The soccer field sits empty during our shelter in place. San Francisco, CA. July 29, 2020. Photo by Melvin Wong/The Guardsman.

The football field will require less upkeep in maintenance this year since the football season is rescheduled to spring of next year. San Francisco, CA. July 29, 2020. Photo by Melvin Wong/The Guardsman.

According to the city ordinance of park closures due to COVID-19, recreational fields, such as the tennis court at City College, are off limits. San Francisco, CA. July 29, 2020. Photo by Melvin Wong/The Guardsman.

A Tradition of Winning: Men’s AD Committed To Success On And Off the Field

Men's athletic director Harold Brown sits inside Brad Duggan Court, City College Ocean Campus. San Francisco, CA. Aug. 19, 2020. Photo by Kevin Kelleher/ Special to The Guardsman.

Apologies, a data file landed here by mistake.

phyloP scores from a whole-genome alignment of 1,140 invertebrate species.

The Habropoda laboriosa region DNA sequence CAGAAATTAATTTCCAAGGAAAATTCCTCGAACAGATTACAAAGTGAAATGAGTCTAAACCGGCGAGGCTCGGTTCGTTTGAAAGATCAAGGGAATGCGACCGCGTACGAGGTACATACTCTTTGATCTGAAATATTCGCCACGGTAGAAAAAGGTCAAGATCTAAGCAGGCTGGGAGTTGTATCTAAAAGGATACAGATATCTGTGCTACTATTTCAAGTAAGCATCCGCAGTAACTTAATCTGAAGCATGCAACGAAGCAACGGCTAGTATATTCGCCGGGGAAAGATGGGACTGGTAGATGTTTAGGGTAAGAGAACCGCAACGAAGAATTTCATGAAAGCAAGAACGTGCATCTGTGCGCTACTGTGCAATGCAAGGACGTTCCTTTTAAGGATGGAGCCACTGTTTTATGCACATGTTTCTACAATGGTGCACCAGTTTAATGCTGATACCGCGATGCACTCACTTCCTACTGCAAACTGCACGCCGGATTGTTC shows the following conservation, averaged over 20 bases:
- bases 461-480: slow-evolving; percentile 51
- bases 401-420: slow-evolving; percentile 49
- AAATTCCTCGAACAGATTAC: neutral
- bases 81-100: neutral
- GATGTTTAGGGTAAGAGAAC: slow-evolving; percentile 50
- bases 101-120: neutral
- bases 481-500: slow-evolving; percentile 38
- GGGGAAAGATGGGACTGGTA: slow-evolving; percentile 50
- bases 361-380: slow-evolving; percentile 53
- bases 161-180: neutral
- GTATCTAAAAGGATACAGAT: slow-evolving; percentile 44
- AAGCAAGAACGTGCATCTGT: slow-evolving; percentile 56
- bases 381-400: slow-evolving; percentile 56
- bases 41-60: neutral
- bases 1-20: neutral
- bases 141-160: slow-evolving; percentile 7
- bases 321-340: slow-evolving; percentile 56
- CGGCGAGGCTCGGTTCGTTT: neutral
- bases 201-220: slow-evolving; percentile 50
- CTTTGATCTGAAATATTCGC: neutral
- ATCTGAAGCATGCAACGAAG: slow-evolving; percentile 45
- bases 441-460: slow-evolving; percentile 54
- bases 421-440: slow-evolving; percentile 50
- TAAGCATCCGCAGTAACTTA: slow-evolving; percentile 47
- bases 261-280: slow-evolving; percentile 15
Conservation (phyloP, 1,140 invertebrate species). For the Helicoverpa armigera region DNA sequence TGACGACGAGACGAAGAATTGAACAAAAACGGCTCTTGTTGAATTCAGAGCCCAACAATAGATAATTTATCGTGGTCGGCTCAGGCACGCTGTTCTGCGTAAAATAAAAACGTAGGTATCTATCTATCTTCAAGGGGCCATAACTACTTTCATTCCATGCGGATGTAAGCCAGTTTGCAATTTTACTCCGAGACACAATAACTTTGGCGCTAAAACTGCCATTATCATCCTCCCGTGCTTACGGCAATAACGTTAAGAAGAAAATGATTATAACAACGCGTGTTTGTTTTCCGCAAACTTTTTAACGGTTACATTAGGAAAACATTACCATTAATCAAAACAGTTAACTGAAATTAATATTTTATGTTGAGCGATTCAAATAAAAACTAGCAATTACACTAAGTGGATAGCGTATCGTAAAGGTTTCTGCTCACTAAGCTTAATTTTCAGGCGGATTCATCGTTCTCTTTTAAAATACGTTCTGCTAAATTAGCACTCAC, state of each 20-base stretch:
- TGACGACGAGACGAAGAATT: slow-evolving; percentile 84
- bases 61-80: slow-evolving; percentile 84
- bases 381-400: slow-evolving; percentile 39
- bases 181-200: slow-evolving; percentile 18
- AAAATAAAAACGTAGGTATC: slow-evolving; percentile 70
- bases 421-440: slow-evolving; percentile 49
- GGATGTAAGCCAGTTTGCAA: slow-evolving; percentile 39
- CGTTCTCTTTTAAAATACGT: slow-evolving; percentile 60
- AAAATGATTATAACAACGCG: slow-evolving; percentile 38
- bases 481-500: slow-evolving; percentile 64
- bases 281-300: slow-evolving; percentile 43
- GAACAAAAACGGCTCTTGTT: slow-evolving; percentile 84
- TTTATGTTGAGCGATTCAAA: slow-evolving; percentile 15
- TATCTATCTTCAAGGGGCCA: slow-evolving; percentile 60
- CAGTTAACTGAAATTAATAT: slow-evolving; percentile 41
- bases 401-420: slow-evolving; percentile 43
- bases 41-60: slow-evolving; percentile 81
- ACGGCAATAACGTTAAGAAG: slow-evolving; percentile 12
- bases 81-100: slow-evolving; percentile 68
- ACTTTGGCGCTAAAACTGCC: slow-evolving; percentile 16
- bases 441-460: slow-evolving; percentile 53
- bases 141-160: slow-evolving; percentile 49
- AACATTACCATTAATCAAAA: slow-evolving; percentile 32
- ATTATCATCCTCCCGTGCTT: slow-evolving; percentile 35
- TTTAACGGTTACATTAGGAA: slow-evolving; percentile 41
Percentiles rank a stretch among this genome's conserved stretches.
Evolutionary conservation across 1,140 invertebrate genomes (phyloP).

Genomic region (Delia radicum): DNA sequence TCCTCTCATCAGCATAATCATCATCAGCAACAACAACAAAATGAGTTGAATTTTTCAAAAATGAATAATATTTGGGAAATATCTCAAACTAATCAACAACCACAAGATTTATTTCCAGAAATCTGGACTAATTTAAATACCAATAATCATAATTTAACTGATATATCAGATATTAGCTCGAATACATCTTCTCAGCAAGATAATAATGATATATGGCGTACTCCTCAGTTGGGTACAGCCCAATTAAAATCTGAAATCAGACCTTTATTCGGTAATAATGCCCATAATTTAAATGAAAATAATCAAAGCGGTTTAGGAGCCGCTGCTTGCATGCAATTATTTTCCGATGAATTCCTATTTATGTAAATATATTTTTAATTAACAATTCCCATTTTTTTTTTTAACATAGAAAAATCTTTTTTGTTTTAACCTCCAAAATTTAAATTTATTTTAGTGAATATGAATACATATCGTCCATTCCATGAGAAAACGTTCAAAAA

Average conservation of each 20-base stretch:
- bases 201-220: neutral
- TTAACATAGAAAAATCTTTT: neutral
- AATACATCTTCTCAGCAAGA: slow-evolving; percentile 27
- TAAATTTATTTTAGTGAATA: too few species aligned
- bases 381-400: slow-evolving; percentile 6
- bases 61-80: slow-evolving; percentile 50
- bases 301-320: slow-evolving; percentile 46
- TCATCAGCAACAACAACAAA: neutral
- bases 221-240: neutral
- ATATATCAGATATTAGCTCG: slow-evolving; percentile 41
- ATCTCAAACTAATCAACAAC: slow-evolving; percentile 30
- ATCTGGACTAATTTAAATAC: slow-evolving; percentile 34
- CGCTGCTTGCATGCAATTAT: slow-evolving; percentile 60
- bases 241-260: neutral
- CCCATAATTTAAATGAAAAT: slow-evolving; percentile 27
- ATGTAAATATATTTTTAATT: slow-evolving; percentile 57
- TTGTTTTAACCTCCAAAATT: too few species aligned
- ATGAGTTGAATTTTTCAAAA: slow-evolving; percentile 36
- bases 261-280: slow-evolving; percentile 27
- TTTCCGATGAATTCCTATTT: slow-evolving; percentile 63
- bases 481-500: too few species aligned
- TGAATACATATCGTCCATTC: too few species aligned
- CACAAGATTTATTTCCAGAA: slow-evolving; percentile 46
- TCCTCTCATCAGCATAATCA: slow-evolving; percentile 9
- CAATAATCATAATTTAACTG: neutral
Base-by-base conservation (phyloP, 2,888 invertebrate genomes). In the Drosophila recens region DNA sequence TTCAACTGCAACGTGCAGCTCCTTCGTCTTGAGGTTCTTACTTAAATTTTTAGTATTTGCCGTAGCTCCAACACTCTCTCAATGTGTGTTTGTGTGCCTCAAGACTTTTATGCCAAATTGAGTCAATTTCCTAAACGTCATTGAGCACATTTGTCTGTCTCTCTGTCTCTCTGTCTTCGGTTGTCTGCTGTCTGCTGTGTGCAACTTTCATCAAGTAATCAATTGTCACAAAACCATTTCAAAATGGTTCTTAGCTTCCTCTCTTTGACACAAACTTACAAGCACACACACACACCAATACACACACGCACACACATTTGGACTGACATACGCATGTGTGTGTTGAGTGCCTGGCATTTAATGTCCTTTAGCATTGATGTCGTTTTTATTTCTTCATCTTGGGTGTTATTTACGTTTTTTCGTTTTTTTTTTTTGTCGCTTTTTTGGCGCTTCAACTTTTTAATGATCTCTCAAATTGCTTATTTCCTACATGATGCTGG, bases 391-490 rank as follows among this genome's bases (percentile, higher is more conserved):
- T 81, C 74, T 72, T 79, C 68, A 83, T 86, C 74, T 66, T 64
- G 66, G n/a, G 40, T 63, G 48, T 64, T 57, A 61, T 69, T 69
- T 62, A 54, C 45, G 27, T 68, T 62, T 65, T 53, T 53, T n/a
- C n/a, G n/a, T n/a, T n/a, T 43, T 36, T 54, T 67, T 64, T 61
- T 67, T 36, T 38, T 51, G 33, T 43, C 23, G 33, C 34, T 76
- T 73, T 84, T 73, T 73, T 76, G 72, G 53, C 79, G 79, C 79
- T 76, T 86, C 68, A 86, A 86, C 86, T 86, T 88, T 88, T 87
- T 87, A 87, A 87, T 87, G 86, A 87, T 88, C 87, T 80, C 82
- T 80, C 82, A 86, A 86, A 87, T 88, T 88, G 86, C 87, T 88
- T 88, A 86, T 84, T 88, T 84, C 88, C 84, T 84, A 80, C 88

By Kaiyo Funaki kaiyo.funaki@gmail.com

Representing City College has taken many different forms over the years for Men’s Athletic Director Harold Brown, 62, who now helps shape the college that shaped him as a young man. His ties to City College date back to 1977 when he was a rising basketball prospect out of Balboa High School. Brad Duggan, the former chair of the athletic department and legendary head basketball coach at City College saw his immense talent as a student-athlete and

convinced him to become a Ram. “Brad Duggan believed in me when I didn’t believe in myself,” Brown said. “He saw things in me athletically and academically… that I didn’t see in myself.” Brown delivered on his potential, winning a state title and first-team All-State honors in his two seasons with the team. “City College, the two years I played there were the best two years of my life,” he said. After playing at Gonzaga University on a full scholarship and getting a master’s degree in education administration at Saint